BROKEN ARROW, Okla. (AP) _ Lortab, also known as hydrocodone, is an effective, frequently prescribed painkiller with a nasty side effect: possible addiction.
Broken Arrow police reports document what can happen: a pain sufferer becomes so dependent on the drug ``they'll do things to get it they normally could not conceive of _ like doctor shopping, forging prescriptions or outright theft,'' an officer said.
``For example,'' he said, ``an individual may have a legitimate need for the drug at first. When the prescription runs out of refills, a normally law-abiding person can do things to get the drug they'll be arrested for. Script forging is a felony that will follow them the rest of their lives.''
Earlier this week, police arrested a woman who used a local physician's information to forge hydrocodone prescriptions and obtain the drug from several drug stores in Broken Arrow and Tulsa.
She had previously been arrested for the same offense, records showed.
Broken Arrow Police Department Maj. Mark Irwin said a sentence for a first offender often includes mandatory rehabilitation, which is closely monitored by authorities.
``But sometimes people go to jail because they are habitual offenders.
``Obviously, the first thing to do is get people healthy and off the stuff.'' he said.
``Laureate in Tulsa offers rehabilitation services.
``If you have insurance you can seek out your own treatment and have it approved by the courts.''
Other programs include those offered by 12 & 12, Inc., Tulsa; and Valley Hope in Bristow.
``There are good plans in lots of places,'' said Irwin.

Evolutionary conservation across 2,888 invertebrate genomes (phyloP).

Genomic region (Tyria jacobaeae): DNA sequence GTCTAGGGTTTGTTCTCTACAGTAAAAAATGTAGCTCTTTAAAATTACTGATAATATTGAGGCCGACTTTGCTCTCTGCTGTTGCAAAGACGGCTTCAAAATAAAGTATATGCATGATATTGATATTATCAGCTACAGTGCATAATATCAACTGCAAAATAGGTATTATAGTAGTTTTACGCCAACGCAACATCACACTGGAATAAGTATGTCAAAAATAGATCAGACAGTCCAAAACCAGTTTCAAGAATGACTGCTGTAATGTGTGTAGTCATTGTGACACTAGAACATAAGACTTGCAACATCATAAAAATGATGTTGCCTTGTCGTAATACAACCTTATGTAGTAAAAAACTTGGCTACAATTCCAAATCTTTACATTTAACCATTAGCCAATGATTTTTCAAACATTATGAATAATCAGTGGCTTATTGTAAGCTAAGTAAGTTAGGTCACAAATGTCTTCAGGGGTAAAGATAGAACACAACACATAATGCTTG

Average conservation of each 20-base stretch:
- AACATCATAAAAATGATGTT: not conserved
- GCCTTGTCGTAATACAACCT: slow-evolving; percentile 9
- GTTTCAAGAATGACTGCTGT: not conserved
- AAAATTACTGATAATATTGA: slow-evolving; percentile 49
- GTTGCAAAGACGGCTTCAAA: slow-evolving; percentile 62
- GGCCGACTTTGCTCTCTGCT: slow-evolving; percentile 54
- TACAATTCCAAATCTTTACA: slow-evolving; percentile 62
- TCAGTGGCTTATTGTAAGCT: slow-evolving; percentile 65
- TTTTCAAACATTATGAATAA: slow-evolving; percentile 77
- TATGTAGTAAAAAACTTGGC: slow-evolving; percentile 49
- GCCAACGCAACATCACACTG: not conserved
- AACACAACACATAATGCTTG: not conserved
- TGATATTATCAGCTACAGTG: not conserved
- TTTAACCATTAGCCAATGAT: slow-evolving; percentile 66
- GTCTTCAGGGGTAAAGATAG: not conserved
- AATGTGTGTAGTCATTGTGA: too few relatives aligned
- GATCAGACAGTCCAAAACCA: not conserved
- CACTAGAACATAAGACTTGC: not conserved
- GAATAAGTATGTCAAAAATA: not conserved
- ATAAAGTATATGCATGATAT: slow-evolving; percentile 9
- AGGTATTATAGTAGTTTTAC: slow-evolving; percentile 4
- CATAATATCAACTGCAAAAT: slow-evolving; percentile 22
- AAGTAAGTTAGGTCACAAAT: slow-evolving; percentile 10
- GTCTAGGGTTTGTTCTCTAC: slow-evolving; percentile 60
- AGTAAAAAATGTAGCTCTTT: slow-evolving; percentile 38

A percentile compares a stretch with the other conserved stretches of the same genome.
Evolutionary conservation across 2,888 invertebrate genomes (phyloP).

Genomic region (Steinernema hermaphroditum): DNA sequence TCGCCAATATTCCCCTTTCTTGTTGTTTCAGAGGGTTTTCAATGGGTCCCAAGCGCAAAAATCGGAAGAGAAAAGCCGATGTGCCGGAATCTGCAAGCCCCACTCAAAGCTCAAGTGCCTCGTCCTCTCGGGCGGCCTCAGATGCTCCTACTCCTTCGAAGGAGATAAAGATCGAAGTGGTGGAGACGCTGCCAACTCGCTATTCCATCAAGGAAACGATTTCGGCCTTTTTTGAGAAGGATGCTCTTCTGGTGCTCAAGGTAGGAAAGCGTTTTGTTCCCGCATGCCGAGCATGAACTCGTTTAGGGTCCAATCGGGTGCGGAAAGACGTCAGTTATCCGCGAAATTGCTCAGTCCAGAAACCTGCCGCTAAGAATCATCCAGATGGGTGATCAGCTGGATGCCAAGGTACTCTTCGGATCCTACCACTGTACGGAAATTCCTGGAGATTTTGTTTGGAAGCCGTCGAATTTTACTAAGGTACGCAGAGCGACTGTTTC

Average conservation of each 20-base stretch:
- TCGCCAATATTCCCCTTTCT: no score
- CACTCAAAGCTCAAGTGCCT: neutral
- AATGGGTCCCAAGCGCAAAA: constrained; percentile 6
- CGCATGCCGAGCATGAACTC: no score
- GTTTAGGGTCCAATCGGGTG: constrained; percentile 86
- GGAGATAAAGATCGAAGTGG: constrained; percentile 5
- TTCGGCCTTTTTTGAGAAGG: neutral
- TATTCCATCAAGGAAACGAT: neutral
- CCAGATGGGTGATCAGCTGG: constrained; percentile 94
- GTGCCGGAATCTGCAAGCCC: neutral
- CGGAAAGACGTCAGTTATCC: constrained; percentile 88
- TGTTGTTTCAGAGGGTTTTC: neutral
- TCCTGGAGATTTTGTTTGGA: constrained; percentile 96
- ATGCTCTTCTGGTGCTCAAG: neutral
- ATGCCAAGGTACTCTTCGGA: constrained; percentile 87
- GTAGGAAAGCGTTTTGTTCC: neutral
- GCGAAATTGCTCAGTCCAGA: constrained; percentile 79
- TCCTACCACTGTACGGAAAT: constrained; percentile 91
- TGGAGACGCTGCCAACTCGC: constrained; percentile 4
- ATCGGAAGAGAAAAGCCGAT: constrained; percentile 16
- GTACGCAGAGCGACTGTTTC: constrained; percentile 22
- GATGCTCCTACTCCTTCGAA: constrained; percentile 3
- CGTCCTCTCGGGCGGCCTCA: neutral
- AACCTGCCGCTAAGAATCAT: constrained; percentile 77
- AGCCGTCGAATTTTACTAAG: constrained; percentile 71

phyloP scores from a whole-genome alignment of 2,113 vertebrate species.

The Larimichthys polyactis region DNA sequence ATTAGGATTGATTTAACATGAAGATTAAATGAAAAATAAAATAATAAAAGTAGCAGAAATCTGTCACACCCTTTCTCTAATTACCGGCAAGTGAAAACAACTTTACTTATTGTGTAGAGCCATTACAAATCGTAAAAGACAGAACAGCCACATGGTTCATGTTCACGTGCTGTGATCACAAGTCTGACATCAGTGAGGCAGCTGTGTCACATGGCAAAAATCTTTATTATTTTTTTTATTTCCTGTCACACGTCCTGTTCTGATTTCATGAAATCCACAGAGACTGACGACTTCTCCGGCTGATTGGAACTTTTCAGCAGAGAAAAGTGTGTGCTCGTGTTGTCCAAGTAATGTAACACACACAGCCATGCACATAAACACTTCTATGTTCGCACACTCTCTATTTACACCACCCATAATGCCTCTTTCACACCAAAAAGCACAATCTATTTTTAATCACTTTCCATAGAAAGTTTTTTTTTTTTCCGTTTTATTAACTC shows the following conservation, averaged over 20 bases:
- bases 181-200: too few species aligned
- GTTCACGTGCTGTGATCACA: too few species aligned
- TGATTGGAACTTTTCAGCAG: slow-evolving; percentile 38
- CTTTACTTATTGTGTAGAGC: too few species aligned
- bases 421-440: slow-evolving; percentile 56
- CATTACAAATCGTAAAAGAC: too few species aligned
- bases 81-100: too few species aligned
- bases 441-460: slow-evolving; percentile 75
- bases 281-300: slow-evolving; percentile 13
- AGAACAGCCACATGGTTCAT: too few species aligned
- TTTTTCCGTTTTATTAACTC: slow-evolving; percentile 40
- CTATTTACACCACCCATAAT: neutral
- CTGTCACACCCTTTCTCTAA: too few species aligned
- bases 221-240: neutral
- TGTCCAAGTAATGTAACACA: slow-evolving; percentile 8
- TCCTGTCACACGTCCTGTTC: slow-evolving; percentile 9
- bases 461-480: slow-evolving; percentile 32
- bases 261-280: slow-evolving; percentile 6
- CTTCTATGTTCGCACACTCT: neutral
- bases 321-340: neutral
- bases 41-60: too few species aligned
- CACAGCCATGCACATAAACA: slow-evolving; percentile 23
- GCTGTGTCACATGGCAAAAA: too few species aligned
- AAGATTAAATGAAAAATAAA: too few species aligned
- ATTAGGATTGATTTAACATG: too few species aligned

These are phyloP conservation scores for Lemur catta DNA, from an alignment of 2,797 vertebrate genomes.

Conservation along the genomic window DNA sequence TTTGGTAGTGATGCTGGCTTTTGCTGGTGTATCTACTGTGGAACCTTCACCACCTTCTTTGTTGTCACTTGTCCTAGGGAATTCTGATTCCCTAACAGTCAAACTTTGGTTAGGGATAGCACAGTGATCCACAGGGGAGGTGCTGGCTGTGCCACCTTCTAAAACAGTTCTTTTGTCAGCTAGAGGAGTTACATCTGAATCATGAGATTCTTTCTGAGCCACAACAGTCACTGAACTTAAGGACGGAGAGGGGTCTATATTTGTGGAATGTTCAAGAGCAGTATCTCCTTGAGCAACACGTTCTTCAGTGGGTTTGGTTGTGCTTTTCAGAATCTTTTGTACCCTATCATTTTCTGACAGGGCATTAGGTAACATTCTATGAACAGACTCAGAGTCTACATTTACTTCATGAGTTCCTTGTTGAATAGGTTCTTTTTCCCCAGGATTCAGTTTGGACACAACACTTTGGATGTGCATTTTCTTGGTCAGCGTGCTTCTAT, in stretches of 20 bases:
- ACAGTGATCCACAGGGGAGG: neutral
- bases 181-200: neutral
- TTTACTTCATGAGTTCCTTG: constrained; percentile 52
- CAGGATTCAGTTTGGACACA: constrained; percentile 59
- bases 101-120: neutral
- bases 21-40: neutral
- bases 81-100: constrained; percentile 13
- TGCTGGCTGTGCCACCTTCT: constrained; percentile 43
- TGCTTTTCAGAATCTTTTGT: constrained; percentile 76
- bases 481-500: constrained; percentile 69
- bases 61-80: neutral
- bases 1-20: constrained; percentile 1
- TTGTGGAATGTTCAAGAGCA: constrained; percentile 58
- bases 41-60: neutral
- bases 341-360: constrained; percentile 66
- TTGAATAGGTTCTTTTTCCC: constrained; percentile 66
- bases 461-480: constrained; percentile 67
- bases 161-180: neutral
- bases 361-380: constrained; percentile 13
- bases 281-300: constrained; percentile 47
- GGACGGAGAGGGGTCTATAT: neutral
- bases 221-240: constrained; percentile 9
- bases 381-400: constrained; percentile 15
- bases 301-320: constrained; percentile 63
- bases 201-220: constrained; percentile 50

``Often, people are good candidates for Tulsa County's 'drug court,''' said Broken Arrow City Attorney Beth Anne Wilkening.
``One of the court's primary purposes is to get people into treatment and recognize that the crimes they are committing are a result of their addiction.
``The whole idea is to address the underlying problems to keep them from committing other crimes like burglary, robbery or murder.''
Professional organizations offer drug and alcohol assistance to the members, Wilkening said.
``The Oklahoma Bar Association has 'Lawyers Helping Lawyers,' which is a support system for attorneys with substance abuse problems.''
Wilkening described a tragic incident that affected her deeply.
``I have a really good friend from law school. She married an attorney who had pulled himself up by his bootstraps, worked for a great firm and was doing really, really well.
``He hurt his back and started down the hydrocodone road. He went to Valley Hope and to Lawyers Helping Lawyers, but he ended up dying of a drug overdose.
``Lortab got him started on the path, and he left behind a three-year-old daughter who is now growing up without a dad.''
Irwin and Wilkening both emphasized that painkillers like Lortab can lead users ``across the line,'' but, for first offenders at least, help is available through the courts.
``When addictive painkillers are prescribed, it calls for great care by practitioners and patients alike,'' Wilkening said.